Chief Human Resources Officer (CHRO) Salary
|Salary||$90,680 - $254,914|
|Bonus||$4,854 - $92,639|
|Profit Sharing||$3,020 - $51,064|
|Total Pay (||$90,982 - $316,018|
Job Description for Chief Human Resources Officer (CHRO)
Chief human resources officers (CHROs) hold a key administration position, regularly reporting to the chief executive officer and advising senior staff. They supervise all human resources administration for their company, including any human resources staff members. They design human resources practices and regulations, as well as present any proposals for changes to senior management and oversee implementation. Additionally, chief human resources officers help ensure their organization has the necessary workforce to meet all of business needs and goals.Read More...
Chief human resources officers must encourage staff development and retention, providing training, developmental assignments, and performance-based bonuses as necessary. They need to regularly assess the efficacy of these initiatives and overall performance of the personnel under their supervision. They must ensure employee morale is high, determining any causes for low morale and working with relevant managers and other staff members to create and implement solutions.
Chief human resources officers should have experience leading a human resources department, generally at least eight to 10 years of experience that includes supervising human resources staff. A bachelor's degree is generally required for this position, and a master's degree may be preferred. Chief human resources officers must have excellent communication, interpersonal, and time-management skills, as well as proficiency with basic computer programs.
Chief Human Resources Officer (CHRO) Tasks
- Manage the day to day operations of the human resources department.
- Oversee and ensure rewards programs are comprehensive, competitive, and align with business goals.
- Develop and improve recruiting practices and succession planning strategies.
- Account for and maintain human resources disciplines such as compensation, benefits, training, talent acquisition, and diversity.
- Design, develop, implement, and manage human resource business projects and procedures.
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Popular Skills for Chief Human Resources Officer (CHRO)
Chief Human Resources Officers only report a few specific skills. Most notably, skills in Organizational Development, Strategic Planning, Benefits & Compensation, and Employee Relations are correlated to pay that is above average. Skills that pay less than market rate include Labor Relations and Employee Relations. The majority of those who know Employee Relations also know Organizational Development and Labor Relations.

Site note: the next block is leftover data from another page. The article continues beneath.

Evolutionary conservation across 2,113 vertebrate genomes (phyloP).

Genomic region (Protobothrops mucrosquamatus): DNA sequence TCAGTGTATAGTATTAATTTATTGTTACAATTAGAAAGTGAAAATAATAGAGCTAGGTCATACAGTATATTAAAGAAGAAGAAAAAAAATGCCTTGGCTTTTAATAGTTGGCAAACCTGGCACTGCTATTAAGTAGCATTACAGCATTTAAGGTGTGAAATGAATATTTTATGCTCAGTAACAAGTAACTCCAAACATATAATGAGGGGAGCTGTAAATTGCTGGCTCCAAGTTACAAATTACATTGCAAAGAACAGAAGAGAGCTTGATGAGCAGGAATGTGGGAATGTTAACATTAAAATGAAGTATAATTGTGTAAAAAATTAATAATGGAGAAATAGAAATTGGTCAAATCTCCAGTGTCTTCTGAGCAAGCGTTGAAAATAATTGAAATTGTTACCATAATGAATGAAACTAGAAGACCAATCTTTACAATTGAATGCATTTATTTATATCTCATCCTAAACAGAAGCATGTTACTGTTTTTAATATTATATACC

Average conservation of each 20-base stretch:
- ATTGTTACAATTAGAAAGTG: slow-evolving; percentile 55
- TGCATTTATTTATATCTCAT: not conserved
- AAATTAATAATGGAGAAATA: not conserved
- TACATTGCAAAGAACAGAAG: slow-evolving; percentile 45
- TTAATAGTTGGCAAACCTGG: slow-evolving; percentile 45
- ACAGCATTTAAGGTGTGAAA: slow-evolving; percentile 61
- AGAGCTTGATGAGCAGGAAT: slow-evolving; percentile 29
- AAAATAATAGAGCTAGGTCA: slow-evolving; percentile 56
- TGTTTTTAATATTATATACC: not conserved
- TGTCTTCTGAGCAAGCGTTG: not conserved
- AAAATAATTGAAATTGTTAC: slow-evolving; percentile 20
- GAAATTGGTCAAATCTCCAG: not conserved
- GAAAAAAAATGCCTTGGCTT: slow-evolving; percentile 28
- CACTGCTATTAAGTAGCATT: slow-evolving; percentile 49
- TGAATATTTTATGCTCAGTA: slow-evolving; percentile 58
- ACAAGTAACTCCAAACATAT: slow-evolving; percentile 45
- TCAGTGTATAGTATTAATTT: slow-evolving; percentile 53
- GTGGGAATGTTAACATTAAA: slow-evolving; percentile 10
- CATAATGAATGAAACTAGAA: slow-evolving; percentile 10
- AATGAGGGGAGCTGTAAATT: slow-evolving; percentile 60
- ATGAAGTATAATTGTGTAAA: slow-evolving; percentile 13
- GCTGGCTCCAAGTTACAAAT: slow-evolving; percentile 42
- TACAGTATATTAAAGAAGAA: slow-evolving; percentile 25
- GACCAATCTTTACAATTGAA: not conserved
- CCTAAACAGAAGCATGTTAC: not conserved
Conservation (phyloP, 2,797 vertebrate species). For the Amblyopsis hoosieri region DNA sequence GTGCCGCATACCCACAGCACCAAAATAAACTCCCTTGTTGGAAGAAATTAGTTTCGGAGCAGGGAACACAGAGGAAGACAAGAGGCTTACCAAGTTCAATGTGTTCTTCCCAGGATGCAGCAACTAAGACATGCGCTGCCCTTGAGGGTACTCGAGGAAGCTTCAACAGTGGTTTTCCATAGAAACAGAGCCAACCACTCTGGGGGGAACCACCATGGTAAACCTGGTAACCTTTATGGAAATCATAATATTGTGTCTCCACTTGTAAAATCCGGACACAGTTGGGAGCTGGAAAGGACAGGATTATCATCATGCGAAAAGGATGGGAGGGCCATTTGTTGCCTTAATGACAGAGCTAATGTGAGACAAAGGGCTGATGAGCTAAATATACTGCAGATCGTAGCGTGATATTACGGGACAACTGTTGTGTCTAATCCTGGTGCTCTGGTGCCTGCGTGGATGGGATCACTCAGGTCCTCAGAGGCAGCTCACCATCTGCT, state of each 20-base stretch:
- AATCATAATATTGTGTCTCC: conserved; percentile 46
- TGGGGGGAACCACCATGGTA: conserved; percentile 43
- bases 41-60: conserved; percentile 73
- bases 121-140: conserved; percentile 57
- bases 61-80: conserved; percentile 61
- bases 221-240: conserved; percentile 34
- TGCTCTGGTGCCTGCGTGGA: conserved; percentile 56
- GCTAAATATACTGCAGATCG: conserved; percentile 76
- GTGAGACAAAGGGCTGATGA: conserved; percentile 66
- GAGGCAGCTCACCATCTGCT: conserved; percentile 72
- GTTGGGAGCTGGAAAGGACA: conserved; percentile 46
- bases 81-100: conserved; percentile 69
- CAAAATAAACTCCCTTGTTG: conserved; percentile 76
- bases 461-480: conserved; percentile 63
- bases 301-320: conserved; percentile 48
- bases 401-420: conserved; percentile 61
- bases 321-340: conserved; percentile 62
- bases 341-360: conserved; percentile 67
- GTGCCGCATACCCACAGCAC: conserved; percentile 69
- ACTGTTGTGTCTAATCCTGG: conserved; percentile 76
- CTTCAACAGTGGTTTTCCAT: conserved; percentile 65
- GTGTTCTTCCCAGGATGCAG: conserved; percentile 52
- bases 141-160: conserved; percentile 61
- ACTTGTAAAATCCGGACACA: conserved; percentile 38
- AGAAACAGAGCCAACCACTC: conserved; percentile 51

Pay by Experience Level for Chief Human Resources Officer (CHRO)
Pay by Experience for a Chief Human Resources Officer (CHRO) has a positive trend. An entry-level Chief Human Resources Officer (CHRO) with less than 5 years of experience can expect to earn an average total compensation of $88,000 based on 18 salaries provided by anonymous users. Average total compensation includes tips, bonus, and overtime pay. A Chief Human Resources Officer (CHRO) with mid-career experience which includes employees with 5 to 10 years of experience can expect to earn an average total compensation of $143,000 based on 56 salaries. An experienced Chief Human Resources Officer (CHRO) which includes employees with 10 to 20 years of experience can expect to earn an average total compensation of $166,000 based on 186 salaries. A Chief Human Resources Officer (CHRO) with late-career experience which includes employees with greater than 20 years of experience can expect to earn an average total compensation of $201,000 based on 200 salaries.
Pay Difference by Location
Chief Human Resources Officers will find that Chicago offers an impressive pay rate, one which exceeds the national average by 51 percent. Chief Human Resources Officers will also find cushy salaries in New York (+35 percent), Nashville (+29 percent), Louisville (+27 percent), and Philadelphia (+24 percent). The lowest-paying market is Portland, which sits 37 percent below the national average, proving that location is a significant contributor to overall pay. Employers also pay below the national average in Houston (20 percent lower) and Los Angeles (14 percent lower).
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